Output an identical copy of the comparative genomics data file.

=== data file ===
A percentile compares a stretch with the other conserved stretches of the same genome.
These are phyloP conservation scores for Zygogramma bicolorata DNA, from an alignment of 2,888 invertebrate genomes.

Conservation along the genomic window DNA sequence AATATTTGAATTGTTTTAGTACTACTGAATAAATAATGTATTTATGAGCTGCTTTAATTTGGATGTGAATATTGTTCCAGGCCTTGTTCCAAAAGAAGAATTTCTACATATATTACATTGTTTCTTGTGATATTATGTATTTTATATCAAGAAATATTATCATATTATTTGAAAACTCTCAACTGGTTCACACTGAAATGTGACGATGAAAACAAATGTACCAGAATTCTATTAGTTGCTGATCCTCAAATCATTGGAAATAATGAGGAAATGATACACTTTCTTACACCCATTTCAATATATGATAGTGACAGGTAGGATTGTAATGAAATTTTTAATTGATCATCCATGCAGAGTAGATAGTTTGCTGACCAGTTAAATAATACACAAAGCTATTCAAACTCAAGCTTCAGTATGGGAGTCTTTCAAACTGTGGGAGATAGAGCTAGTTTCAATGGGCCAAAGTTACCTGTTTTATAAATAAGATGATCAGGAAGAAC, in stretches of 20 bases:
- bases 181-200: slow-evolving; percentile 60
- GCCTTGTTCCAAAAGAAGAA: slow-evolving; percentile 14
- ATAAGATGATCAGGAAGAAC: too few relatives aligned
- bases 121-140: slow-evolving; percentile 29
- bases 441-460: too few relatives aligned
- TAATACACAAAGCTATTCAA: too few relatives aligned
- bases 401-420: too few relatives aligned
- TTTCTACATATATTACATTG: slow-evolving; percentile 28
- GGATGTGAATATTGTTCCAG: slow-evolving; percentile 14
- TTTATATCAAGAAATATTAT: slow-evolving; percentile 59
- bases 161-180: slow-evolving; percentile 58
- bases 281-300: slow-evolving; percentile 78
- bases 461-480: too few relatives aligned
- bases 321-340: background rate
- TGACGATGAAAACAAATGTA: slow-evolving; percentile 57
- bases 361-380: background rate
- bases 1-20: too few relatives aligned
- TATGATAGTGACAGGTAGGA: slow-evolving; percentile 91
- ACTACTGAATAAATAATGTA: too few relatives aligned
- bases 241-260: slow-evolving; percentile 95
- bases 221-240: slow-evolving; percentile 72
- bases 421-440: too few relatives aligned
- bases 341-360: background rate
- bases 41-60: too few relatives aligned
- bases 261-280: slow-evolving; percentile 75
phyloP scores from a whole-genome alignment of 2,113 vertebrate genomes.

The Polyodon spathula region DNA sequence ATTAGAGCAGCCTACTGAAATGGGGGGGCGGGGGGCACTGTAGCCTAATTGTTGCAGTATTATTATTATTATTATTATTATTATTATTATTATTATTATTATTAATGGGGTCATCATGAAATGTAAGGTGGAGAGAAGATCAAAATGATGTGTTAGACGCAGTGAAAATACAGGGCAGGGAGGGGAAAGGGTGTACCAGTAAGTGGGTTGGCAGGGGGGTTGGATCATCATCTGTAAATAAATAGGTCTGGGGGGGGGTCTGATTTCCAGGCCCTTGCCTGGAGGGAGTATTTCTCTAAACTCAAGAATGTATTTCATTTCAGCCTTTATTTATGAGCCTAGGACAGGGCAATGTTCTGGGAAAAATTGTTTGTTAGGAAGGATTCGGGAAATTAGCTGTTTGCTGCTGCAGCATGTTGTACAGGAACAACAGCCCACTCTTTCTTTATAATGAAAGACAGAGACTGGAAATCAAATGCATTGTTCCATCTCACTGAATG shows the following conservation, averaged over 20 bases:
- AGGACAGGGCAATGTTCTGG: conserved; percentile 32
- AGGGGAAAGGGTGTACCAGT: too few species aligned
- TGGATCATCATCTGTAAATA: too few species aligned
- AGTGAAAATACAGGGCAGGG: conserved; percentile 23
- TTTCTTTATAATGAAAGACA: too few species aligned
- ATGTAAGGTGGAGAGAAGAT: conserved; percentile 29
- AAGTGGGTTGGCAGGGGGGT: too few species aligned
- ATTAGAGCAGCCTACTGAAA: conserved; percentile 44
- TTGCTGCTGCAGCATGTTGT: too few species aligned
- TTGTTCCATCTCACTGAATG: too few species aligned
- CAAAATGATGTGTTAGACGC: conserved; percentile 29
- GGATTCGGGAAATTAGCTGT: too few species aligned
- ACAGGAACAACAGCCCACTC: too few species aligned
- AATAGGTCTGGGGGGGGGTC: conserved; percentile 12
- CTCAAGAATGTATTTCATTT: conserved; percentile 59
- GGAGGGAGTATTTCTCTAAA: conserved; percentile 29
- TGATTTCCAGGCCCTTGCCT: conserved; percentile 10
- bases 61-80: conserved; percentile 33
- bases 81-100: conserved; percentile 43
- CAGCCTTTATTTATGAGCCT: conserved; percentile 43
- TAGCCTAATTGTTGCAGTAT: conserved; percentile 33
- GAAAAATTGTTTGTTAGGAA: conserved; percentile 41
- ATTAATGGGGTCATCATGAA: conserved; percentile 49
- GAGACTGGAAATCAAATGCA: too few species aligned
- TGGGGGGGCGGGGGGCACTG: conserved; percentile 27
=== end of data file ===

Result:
A percentile compares a stretch with the other conserved stretches of the same genome.
These are phyloP conservation scores for Zygogramma bicolorata DNA, from an alignment of 2,888 invertebrate genomes.

Conservation along the genomic window DNA sequence AATATTTGAATTGTTTTAGTACTACTGAATAAATAATGTATTTATGAGCTGCTTTAATTTGGATGTGAATATTGTTCCAGGCCTTGTTCCAAAAGAAGAATTTCTACATATATTACATTGTTTCTTGTGATATTATGTATTTTATATCAAGAAATATTATCATATTATTTGAAAACTCTCAACTGGTTCACACTGAAATGTGACGATGAAAACAAATGTACCAGAATTCTATTAGTTGCTGATCCTCAAATCATTGGAAATAATGAGGAAATGATACACTTTCTTACACCCATTTCAATATATGATAGTGACAGGTAGGATTGTAATGAAATTTTTAATTGATCATCCATGCAGAGTAGATAGTTTGCTGACCAGTTAAATAATACACAAAGCTATTCAAACTCAAGCTTCAGTATGGGAGTCTTTCAAACTGTGGGAGATAGAGCTAGTTTCAATGGGCCAAAGTTACCTGTTTTATAAATAAGATGATCAGGAAGAAC, in stretches of 20 bases:
- bases 181-200: slow-evolving; percentile 60
- GCCTTGTTCCAAAAGAAGAA: slow-evolving; percentile 14
- ATAAGATGATCAGGAAGAAC: too few relatives aligned
- bases 121-140: slow-evolving; percentile 29
- bases 441-460: too few relatives aligned
- TAATACACAAAGCTATTCAA: too few relatives aligned
- bases 401-420: too few relatives aligned
- TTTCTACATATATTACATTG: slow-evolving; percentile 28
- GGATGTGAATATTGTTCCAG: slow-evolving; percentile 14
- TTTATATCAAGAAATATTAT: slow-evolving; percentile 59
- bases 161-180: slow-evolving; percentile 58
- bases 281-300: slow-evolving; percentile 78
- bases 461-480: too few relatives aligned
- bases 321-340: background rate
- TGACGATGAAAACAAATGTA: slow-evolving; percentile 57
- bases 361-380: background rate
- bases 1-20: too few relatives aligned
- TATGATAGTGACAGGTAGGA: slow-evolving; percentile 91
- ACTACTGAATAAATAATGTA: too few relatives aligned
- bases 241-260: slow-evolving; percentile 95
- bases 221-240: slow-evolving; percentile 72
- bases 421-440: too few relatives aligned
- bases 341-360: background rate
- bases 41-60: too few relatives aligned
- bases 261-280: slow-evolving; percentile 75
phyloP scores from a whole-genome alignment of 2,113 vertebrate genomes.

The Polyodon spathula region DNA sequence ATTAGAGCAGCCTACTGAAATGGGGGGGCGGGGGGCACTGTAGCCTAATTGTTGCAGTATTATTATTATTATTATTATTATTATTATTATTATTATTATTATTAATGGGGTCATCATGAAATGTAAGGTGGAGAGAAGATCAAAATGATGTGTTAGACGCAGTGAAAATACAGGGCAGGGAGGGGAAAGGGTGTACCAGTAAGTGGGTTGGCAGGGGGGTTGGATCATCATCTGTAAATAAATAGGTCTGGGGGGGGGTCTGATTTCCAGGCCCTTGCCTGGAGGGAGTATTTCTCTAAACTCAAGAATGTATTTCATTTCAGCCTTTATTTATGAGCCTAGGACAGGGCAATGTTCTGGGAAAAATTGTTTGTTAGGAAGGATTCGGGAAATTAGCTGTTTGCTGCTGCAGCATGTTGTACAGGAACAACAGCCCACTCTTTCTTTATAATGAAAGACAGAGACTGGAAATCAAATGCATTGTTCCATCTCACTGAATG shows the following conservation, averaged over 20 bases:
- AGGACAGGGCAATGTTCTGG: conserved; percentile 32
- AGGGGAAAGGGTGTACCAGT: too few species aligned
- TGGATCATCATCTGTAAATA: too few species aligned
- AGTGAAAATACAGGGCAGGG: conserved; percentile 23
- TTTCTTTATAATGAAAGACA: too few species aligned
- ATGTAAGGTGGAGAGAAGAT: conserved; percentile 29
- AAGTGGGTTGGCAGGGGGGT: too few species aligned
- ATTAGAGCAGCCTACTGAAA: conserved; percentile 44
- TTGCTGCTGCAGCATGTTGT: too few species aligned
- TTGTTCCATCTCACTGAATG: too few species aligned
- CAAAATGATGTGTTAGACGC: conserved; percentile 29
- GGATTCGGGAAATTAGCTGT: too few species aligned
- ACAGGAACAACAGCCCACTC: too few species aligned
- AATAGGTCTGGGGGGGGGTC: conserved; percentile 12
- CTCAAGAATGTATTTCATTT: conserved; percentile 59
- GGAGGGAGTATTTCTCTAAA: conserved; percentile 29
- TGATTTCCAGGCCCTTGCCT: conserved; percentile 10
- bases 61-80: conserved; percentile 33
- bases 81-100: conserved; percentile 43
- CAGCCTTTATTTATGAGCCT: conserved; percentile 43
- TAGCCTAATTGTTGCAGTAT: conserved; percentile 33
- GAAAAATTGTTTGTTAGGAA: conserved; percentile 41
- ATTAATGGGGTCATCATGAA: conserved; percentile 49
- GAGACTGGAAATCAAATGCA: too few species aligned
- TGGGGGGGCGGGGGGCACTG: conserved; percentile 27